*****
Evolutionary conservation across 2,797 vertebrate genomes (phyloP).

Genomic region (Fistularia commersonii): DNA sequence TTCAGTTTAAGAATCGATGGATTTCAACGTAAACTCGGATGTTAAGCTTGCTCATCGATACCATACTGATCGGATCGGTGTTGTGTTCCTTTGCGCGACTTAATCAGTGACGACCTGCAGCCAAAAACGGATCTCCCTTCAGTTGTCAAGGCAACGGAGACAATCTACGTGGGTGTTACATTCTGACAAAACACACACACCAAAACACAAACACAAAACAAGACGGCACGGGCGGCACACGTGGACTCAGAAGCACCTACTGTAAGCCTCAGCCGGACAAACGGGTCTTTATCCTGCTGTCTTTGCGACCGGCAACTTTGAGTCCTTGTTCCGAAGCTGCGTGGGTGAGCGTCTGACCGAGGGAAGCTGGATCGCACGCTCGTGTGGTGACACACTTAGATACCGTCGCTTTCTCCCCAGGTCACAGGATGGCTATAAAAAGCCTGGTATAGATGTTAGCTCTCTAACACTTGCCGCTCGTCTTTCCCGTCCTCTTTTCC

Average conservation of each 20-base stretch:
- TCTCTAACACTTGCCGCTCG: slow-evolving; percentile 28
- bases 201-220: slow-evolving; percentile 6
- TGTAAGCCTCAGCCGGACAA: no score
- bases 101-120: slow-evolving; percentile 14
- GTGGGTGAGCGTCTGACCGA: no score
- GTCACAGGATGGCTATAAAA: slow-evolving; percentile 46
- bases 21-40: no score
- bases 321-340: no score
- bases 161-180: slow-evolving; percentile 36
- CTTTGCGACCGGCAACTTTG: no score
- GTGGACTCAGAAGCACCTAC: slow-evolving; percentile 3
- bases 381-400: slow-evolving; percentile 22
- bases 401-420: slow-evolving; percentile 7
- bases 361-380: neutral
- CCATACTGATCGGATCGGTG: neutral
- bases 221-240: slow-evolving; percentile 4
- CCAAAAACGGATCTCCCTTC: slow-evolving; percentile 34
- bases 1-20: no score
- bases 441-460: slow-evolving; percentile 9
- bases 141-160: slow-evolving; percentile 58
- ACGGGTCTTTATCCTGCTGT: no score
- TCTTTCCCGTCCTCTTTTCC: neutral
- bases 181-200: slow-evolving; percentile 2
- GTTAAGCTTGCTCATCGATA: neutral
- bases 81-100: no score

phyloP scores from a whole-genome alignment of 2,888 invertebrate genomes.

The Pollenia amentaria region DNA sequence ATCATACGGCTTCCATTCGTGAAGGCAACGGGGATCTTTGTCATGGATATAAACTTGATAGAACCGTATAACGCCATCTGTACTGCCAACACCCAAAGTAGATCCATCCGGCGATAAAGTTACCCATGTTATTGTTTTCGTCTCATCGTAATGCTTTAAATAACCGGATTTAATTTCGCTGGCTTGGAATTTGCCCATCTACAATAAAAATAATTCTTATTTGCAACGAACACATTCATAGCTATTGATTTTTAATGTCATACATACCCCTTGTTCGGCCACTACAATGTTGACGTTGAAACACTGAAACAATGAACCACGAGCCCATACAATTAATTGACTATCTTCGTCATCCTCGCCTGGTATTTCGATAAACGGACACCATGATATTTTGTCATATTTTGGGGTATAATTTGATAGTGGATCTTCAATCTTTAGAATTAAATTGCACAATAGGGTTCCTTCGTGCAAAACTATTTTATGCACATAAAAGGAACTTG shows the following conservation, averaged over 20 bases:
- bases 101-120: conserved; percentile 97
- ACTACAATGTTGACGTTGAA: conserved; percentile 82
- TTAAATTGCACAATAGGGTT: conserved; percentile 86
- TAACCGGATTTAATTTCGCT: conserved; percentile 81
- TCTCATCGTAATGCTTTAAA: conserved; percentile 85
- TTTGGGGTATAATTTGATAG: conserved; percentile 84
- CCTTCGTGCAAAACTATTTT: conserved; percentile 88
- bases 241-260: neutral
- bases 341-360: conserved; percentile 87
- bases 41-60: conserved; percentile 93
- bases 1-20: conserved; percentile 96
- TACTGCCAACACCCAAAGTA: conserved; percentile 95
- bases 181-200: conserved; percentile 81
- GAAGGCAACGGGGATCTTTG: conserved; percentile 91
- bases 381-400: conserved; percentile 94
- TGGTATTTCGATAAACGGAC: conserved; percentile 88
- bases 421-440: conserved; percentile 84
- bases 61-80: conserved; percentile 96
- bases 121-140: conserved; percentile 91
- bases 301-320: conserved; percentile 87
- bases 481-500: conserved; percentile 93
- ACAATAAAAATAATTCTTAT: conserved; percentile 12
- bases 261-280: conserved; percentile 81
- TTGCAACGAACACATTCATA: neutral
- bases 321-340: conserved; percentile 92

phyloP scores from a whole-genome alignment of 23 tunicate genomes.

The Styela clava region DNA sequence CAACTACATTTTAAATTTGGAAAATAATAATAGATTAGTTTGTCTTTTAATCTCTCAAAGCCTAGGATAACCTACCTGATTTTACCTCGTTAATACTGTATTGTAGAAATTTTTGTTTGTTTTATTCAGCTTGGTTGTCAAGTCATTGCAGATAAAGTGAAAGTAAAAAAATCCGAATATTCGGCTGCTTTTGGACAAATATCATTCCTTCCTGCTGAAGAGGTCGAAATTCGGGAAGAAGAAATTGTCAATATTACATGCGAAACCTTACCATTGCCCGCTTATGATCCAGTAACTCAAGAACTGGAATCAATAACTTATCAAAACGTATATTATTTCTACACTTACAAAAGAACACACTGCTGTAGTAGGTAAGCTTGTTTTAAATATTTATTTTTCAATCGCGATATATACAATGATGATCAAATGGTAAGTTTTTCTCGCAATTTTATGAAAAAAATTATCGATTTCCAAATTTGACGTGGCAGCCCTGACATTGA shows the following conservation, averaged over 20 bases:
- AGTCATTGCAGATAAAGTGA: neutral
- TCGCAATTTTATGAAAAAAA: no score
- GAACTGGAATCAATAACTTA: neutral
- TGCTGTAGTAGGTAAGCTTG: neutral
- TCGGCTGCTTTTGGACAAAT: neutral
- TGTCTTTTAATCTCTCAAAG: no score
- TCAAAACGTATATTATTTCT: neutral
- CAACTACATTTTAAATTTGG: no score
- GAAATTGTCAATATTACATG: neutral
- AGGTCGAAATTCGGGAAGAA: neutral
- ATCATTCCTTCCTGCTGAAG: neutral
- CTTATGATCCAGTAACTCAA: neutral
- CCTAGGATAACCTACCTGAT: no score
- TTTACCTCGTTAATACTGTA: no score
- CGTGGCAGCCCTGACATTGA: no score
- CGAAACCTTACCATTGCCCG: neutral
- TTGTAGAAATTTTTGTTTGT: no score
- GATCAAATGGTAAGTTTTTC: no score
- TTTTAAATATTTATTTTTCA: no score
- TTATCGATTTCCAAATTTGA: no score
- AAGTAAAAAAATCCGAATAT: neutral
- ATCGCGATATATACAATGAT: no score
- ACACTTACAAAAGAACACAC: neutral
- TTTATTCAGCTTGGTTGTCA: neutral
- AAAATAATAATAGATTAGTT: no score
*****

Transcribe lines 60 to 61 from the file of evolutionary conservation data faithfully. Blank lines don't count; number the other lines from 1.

- GAACTGGAATCAATAACTTA: neutral
- TGCTGTAGTAGGTAAGCTTG: neutral